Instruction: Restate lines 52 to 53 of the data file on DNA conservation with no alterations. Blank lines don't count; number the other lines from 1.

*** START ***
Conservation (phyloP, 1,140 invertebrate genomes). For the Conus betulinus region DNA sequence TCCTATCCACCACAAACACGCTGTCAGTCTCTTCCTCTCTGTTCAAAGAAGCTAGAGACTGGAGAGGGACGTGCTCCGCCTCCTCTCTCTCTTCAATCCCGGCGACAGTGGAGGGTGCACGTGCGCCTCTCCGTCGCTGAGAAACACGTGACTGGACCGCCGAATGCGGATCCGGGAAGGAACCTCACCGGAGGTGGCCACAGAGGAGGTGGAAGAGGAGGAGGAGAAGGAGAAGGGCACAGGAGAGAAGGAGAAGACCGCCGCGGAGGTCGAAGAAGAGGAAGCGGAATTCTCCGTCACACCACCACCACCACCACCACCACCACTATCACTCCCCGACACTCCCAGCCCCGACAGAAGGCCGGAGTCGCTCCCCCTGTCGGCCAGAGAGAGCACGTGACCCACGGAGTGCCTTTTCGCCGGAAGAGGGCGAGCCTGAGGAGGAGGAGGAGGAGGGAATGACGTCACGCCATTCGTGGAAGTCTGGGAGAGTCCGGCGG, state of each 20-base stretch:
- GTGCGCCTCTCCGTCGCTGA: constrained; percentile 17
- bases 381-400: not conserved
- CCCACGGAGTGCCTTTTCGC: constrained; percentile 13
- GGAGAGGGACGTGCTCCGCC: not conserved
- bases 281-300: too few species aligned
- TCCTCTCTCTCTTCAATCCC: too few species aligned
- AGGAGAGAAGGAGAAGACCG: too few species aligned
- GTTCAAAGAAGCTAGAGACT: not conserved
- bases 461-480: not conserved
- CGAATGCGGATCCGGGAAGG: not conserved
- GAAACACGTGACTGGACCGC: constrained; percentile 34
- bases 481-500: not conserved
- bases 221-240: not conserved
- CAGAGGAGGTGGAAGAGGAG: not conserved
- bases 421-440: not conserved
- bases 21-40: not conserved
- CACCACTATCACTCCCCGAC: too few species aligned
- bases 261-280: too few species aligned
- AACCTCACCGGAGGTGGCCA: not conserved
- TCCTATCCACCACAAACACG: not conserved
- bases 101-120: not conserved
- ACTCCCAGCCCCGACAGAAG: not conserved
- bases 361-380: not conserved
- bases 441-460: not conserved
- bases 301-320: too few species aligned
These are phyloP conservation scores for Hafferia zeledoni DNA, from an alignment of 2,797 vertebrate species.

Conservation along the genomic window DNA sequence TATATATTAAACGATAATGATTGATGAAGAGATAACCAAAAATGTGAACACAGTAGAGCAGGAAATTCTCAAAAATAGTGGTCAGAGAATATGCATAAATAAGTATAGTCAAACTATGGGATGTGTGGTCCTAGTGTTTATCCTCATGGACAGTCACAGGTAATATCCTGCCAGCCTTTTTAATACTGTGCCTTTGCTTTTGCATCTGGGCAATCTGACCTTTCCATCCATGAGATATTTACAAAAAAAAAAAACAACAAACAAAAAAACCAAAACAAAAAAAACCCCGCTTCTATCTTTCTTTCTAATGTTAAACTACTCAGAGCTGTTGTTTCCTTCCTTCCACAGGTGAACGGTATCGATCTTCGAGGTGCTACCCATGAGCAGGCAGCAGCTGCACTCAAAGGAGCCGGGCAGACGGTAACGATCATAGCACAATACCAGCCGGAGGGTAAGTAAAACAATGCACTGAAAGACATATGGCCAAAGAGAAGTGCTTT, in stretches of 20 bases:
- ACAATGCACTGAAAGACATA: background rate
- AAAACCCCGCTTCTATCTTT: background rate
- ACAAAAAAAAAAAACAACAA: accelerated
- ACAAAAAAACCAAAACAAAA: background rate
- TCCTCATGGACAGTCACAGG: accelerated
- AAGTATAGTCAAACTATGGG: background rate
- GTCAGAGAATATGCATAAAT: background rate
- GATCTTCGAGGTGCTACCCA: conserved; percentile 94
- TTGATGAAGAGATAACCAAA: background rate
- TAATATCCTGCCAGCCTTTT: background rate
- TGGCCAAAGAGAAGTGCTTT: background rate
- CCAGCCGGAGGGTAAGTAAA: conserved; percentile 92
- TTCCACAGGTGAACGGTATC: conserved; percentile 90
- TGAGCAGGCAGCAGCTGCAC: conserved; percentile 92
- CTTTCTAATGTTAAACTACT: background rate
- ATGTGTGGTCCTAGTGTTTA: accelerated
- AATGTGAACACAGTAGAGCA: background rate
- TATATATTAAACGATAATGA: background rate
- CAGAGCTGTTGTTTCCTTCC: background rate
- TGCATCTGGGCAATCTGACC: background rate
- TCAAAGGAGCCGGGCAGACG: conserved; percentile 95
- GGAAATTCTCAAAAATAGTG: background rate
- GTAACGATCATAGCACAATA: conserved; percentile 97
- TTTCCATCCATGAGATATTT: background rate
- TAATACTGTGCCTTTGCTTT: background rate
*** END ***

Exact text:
- TTTCCATCCATGAGATATTT: background rate
- TAATACTGTGCCTTTGCTTT: background rate